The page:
Business Today

'Be Learning Agile'

Learning from the new kids on the block is one way to keep yourself in sync with the all that's changing and evolving in the world today.
Shikha Sharma | Print Edition: January 14, 2018
'Be Learning Agile'
Shikha Sharma, MD and CEO, Axis Bank (Photo: Vivan Mehra)

After spending 37 years in the financial services industry, I am often asked about the one management lesson that has made a lasting difference. For me, it has always been about learning continuously. In March 2017, at the annual convocation of my alma mater, Indian Institute of Management, Ahmedabad, I spoke about the need for 'learning agility'. Let me elaborate on this.

Faced with a volatile, uncertain, complex or ambiguous world, as leaders, learning agility is not something to be seen as a threat or be intimidated by. This is simply an opportunity to learn and evolve. Today's leadership must constantly scale the learning curve. Consequently, the demand for leaders who can embrace change quickly is high. As the level of situational complexity rises, your ability to tackle it will determine your relevance. Your growth as a leader begins where your comfort zone ends and depends upon how passionate you are in pursuit of your objectives. And in this journey, the ability to make learning a habit will make all the difference.

Business models are changing rapidly with the balance increasingly shifting to customers. With advances in technology and innovation, new companies which have the ability to remain connected with their customers and constantly communicate with them will be at an advantage in scaling up their businesses.

Flexibility and adaptability are leadership qualities that any organisation must strive for. For example, new business models have emerged. The website or app offering the best deals on hotels does not own hotels. Some of the biggest media companies do not create own content. The biggest global taxi company does not own taxis. While it may be naive to believe that we can create new business models every now and then, companies that are unable to quickly learn and adapt to such scenarios will lose ground to change.

The future of financial services is even more exciting. Services providers, including the fintech companies, have been the key innovation drivers. As more and more payments are conducted/routed using digital channels, important behavioural information is becoming increasingly available to potential lenders, who can use sophisticated data analytics to predict the account's creditworthiness and enable loan sanctions with finer pricing, creating economic opportunity for the borrower. Innovation improves efficiency, productivity, quality, competition, among other positives.

Customisation has become the motif of technology-enabled delivery of financial services. In the past, it took months to compile customer feedback to trigger a change in service strategy. Today, with the advent of smart devices, transaction processing on mobile apps has become simple, seamless and convenient. So is the ability of customers to share feedback on functionalities, services standards, processes and documentation. As a result, organisations do not need months to figure out customer strategy. It can be done based on real-time feedback. Organisations, therefore, need to inculcate the culture and skillsets required to harness this information and quickly respond to the feedback.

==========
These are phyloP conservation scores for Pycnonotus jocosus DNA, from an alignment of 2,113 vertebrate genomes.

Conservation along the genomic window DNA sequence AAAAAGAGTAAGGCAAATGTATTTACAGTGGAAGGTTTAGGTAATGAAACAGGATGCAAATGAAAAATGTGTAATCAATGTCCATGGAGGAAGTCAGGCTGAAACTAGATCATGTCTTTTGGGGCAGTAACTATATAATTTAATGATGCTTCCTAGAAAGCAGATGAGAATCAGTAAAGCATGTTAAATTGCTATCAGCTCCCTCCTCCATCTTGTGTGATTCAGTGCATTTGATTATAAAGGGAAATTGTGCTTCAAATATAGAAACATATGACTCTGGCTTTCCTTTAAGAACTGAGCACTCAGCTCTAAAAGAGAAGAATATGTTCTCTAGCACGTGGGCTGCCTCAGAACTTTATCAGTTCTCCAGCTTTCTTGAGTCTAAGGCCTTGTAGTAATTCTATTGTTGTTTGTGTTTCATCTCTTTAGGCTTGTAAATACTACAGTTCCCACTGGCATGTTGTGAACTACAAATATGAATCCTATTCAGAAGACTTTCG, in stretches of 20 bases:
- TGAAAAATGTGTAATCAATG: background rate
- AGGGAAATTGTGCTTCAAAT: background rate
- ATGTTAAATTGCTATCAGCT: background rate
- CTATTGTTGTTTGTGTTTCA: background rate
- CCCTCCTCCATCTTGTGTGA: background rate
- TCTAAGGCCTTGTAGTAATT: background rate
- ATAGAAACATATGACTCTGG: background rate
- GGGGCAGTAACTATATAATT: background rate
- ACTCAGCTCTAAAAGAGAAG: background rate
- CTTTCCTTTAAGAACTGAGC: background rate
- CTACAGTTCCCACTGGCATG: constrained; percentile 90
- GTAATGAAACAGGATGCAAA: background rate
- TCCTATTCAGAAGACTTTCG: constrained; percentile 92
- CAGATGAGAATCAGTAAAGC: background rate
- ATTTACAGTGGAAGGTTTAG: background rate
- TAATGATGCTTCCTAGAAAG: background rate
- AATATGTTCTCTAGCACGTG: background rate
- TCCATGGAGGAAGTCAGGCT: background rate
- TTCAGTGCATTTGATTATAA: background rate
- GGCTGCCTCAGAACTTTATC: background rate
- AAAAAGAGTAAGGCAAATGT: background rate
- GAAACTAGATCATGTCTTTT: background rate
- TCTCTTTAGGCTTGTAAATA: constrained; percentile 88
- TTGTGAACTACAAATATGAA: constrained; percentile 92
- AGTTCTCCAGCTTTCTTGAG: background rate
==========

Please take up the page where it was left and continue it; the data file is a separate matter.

Learning from the new kids on the block is one way to keep yourself in sync with all that's changing and evolving in the world today. The rapidly changing business environment means leaders not only have to focus on learning constantly but also to do it quickly. One aspect of this learning is the skill of identifying new business models. For example, working with start-ups has been a way for many large companies to keep their ears to the ground. Facebook acquired Whatsapp to avoid losing ground to new companies in the social media space. Similarly, Microsoft bought Linkedin to access a professional network of customers. With Freecharge, we expect to learn and enhance our digital footprint by enabling the addition of millennial, native mobile users to our pool of customers.

The ability to learn is not just about identifying new business models or adapting to new technology, it is also, in a sense, behavioural in nature, the ability to learn from failures. To grow and evolve, it is necessary to constantly learn new skills, ideas and perspectives, and have the ability to discard those that are no longer relevant. Becoming 'learning agile' takes considerable effort but as a result, the benefits of our ability to adapt and quickly respond to the challenges of a volatile and competitive landscape will be manifold.

By Shikha Sharma, MD and CEO, Axis Bank

  • Print
A    A   A